Courtesy of Orion Pictures.

Pretty scary, right? Harley needs to toe the line between being witty, brainy, and dangerously psychotic (she’s obsessed with The Joker, obviously). This scene proves that Solo has the chops to take on the psychological elements of Harley’s personality. From what I’ve seen of Lost Girl, she’s also got very good comedic chops. Mix those traits together and you’ve got a bonafide Harley.

Courtesy of Prodigy Pictures Inc. in association with Shaw Media and Showcase.

 

Alan Tudyk as The Joker

Alan Tudyk in "Firefly".

 

 

 

 

 

 

 

Courtesy of Twentieth Television, Inc.

Jared Leto as "The Joker" in 2016's "Suicide Squad".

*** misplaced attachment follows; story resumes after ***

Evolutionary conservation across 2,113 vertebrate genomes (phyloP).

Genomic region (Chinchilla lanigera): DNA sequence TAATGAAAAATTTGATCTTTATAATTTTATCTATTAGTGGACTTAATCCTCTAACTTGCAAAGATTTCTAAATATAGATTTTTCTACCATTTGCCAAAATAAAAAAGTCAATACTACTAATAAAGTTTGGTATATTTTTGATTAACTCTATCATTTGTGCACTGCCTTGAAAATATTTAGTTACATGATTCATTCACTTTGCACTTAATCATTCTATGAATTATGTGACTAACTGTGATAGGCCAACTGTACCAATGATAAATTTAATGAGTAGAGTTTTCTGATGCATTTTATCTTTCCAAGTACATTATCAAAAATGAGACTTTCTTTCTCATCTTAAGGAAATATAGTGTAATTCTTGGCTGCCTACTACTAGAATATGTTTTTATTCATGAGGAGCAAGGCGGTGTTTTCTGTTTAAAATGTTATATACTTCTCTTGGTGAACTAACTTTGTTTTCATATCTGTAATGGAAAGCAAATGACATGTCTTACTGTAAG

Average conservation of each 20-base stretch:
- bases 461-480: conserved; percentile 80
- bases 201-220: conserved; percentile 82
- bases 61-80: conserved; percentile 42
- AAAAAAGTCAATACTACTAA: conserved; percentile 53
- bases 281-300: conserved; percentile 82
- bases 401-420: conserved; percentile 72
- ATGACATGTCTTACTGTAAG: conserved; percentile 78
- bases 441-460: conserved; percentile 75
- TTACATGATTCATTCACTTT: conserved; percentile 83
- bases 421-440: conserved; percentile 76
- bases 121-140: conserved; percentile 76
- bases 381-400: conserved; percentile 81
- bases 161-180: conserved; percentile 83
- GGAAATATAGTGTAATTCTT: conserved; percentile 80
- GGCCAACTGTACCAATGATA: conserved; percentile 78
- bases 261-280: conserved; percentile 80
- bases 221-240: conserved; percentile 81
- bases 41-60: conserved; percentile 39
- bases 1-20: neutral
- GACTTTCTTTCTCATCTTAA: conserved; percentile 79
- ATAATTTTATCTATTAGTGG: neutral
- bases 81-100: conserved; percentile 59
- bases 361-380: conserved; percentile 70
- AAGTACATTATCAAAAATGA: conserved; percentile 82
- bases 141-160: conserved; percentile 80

Courtesy of Warner Bros. Pictures.

Ah, Joker, Joker, Joker. As I went over in one of my previous articles Jared Leto’s Joker: Were We Too Harsh?, I mentioned my preferred choice for the Clown Prince of Crime, Alan Tudyk, who’s been in everything from Firefly to Dodgeball to Moana. He’s taken more roles in every genre than you can name, and you need a good set of comedic and dramatic chops to take on this maniac. I’ve been told that his character Alpha on Dollhouse is very Joker-ish; I couldn’t find any direct clips of him, but I found this trailer:

      Courtesy of Twentieth Century Fox Television.

Very, very nice. In the meantime, I’m willing to give Jared Leto another chance with a different script.

 

Jake McLaughlin as Rick Flag, Jr.

Jake McLaughlin as " Agent Ryan Booth" on "Quantico".

Courtesy of Disney-ABC Domestic Television.

Joel Kinnaman as "Rick Flag, Jr." in "Suicide Squad".